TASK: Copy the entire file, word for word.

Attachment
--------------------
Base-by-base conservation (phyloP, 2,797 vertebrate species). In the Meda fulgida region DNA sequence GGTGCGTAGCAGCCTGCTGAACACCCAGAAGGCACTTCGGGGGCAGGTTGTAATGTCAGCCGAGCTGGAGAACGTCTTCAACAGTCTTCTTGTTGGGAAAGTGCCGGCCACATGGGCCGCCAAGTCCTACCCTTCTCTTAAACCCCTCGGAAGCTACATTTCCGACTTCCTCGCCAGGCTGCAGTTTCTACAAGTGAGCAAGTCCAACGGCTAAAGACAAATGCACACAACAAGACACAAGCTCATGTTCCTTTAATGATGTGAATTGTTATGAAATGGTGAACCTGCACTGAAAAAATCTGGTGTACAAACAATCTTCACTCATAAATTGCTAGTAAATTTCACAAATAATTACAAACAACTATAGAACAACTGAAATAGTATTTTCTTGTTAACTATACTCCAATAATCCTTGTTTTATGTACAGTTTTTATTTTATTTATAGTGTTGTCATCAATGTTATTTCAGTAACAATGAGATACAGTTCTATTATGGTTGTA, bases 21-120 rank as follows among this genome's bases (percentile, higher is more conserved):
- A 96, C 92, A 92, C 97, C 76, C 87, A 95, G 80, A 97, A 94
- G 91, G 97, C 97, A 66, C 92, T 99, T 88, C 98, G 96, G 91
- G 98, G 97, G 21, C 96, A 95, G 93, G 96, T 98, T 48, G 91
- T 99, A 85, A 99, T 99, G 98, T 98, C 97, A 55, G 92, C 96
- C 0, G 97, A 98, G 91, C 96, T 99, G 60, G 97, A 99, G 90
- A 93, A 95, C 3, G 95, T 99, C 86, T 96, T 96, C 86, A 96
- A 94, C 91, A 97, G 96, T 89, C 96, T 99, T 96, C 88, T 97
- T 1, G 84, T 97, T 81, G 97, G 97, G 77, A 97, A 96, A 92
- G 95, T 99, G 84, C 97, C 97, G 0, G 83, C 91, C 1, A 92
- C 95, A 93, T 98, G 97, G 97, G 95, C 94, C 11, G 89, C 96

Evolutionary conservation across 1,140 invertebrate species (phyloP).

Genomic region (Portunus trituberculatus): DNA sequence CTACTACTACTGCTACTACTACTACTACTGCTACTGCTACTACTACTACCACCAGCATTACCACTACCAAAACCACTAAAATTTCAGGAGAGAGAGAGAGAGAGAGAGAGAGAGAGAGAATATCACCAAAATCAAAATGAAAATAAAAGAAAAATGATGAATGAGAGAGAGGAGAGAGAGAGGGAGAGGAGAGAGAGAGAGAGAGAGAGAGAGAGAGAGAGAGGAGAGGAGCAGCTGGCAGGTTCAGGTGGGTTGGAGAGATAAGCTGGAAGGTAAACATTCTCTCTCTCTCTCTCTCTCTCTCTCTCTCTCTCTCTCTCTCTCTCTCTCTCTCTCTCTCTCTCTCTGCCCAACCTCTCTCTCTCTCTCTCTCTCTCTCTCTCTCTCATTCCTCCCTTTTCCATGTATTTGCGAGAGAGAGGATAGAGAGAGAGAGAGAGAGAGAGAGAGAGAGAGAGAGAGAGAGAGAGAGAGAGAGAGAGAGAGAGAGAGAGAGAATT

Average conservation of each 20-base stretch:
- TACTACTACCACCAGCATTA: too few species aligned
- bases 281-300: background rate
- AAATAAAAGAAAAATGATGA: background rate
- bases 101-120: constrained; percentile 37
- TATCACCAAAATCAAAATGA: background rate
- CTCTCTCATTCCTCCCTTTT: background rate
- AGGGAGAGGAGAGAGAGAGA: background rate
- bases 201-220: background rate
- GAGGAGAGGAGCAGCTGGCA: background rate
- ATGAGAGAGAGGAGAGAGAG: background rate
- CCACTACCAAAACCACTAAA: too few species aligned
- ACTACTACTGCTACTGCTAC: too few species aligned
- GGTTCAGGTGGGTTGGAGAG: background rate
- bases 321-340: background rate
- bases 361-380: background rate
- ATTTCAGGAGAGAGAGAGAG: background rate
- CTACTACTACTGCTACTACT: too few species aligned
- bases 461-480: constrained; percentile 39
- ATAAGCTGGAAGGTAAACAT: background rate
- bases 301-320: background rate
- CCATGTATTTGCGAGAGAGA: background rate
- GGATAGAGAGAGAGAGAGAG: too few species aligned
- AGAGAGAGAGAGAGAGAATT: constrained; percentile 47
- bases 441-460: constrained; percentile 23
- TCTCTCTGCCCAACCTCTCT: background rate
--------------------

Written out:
Base-by-base conservation (phyloP, 2,797 vertebrate species). In the Meda fulgida region DNA sequence GGTGCGTAGCAGCCTGCTGAACACCCAGAAGGCACTTCGGGGGCAGGTTGTAATGTCAGCCGAGCTGGAGAACGTCTTCAACAGTCTTCTTGTTGGGAAAGTGCCGGCCACATGGGCCGCCAAGTCCTACCCTTCTCTTAAACCCCTCGGAAGCTACATTTCCGACTTCCTCGCCAGGCTGCAGTTTCTACAAGTGAGCAAGTCCAACGGCTAAAGACAAATGCACACAACAAGACACAAGCTCATGTTCCTTTAATGATGTGAATTGTTATGAAATGGTGAACCTGCACTGAAAAAATCTGGTGTACAAACAATCTTCACTCATAAATTGCTAGTAAATTTCACAAATAATTACAAACAACTATAGAACAACTGAAATAGTATTTTCTTGTTAACTATACTCCAATAATCCTTGTTTTATGTACAGTTTTTATTTTATTTATAGTGTTGTCATCAATGTTATTTCAGTAACAATGAGATACAGTTCTATTATGGTTGTA, bases 21-120 rank as follows among this genome's bases (percentile, higher is more conserved):
- A 96, C 92, A 92, C 97, C 76, C 87, A 95, G 80, A 97, A 94
- G 91, G 97, C 97, A 66, C 92, T 99, T 88, C 98, G 96, G 91
- G 98, G 97, G 21, C 96, A 95, G 93, G 96, T 98, T 48, G 91
- T 99, A 85, A 99, T 99, G 98, T 98, C 97, A 55, G 92, C 96
- C 0, G 97, A 98, G 91, C 96, T 99, G 60, G 97, A 99, G 90
- A 93, A 95, C 3, G 95, T 99, C 86, T 96, T 96, C 86, A 96
- A 94, C 91, A 97, G 96, T 89, C 96, T 99, T 96, C 88, T 97
- T 1, G 84, T 97, T 81, G 97, G 97, G 77, A 97, A 96, A 92
- G 95, T 99, G 84, C 97, C 97, G 0, G 83, C 91, C 1, A 92
- C 95, A 93, T 98, G 97, G 97, G 95, C 94, C 11, G 89, C 96

Evolutionary conservation across 1,140 invertebrate species (phyloP).

Genomic region (Portunus trituberculatus): DNA sequence CTACTACTACTGCTACTACTACTACTACTGCTACTGCTACTACTACTACCACCAGCATTACCACTACCAAAACCACTAAAATTTCAGGAGAGAGAGAGAGAGAGAGAGAGAGAGAGAGAATATCACCAAAATCAAAATGAAAATAAAAGAAAAATGATGAATGAGAGAGAGGAGAGAGAGAGGGAGAGGAGAGAGAGAGAGAGAGAGAGAGAGAGAGAGAGAGGAGAGGAGCAGCTGGCAGGTTCAGGTGGGTTGGAGAGATAAGCTGGAAGGTAAACATTCTCTCTCTCTCTCTCTCTCTCTCTCTCTCTCTCTCTCTCTCTCTCTCTCTCTCTCTCTCTCTCTCTGCCCAACCTCTCTCTCTCTCTCTCTCTCTCTCTCTCTCTCATTCCTCCCTTTTCCATGTATTTGCGAGAGAGAGGATAGAGAGAGAGAGAGAGAGAGAGAGAGAGAGAGAGAGAGAGAGAGAGAGAGAGAGAGAGAGAGAGAGAGAGAGAATT

Average conservation of each 20-base stretch:
- TACTACTACCACCAGCATTA: too few species aligned
- bases 281-300: background rate
- AAATAAAAGAAAAATGATGA: background rate
- bases 101-120: constrained; percentile 37
- TATCACCAAAATCAAAATGA: background rate
- CTCTCTCATTCCTCCCTTTT: background rate
- AGGGAGAGGAGAGAGAGAGA: background rate
- bases 201-220: background rate
- GAGGAGAGGAGCAGCTGGCA: background rate
- ATGAGAGAGAGGAGAGAGAG: background rate
- CCACTACCAAAACCACTAAA: too few species aligned
- ACTACTACTGCTACTGCTAC: too few species aligned
- GGTTCAGGTGGGTTGGAGAG: background rate
- bases 321-340: background rate
- bases 361-380: background rate
- ATTTCAGGAGAGAGAGAGAG: background rate
- CTACTACTACTGCTACTACT: too few species aligned
- bases 461-480: constrained; percentile 39
- ATAAGCTGGAAGGTAAACAT: background rate
- bases 301-320: background rate
- CCATGTATTTGCGAGAGAGA: background rate
- GGATAGAGAGAGAGAGAGAG: too few species aligned
- AGAGAGAGAGAGAGAGAATT: constrained; percentile 47
- bases 441-460: constrained; percentile 23
- TCTCTCTGCCCAACCTCTCT: background rate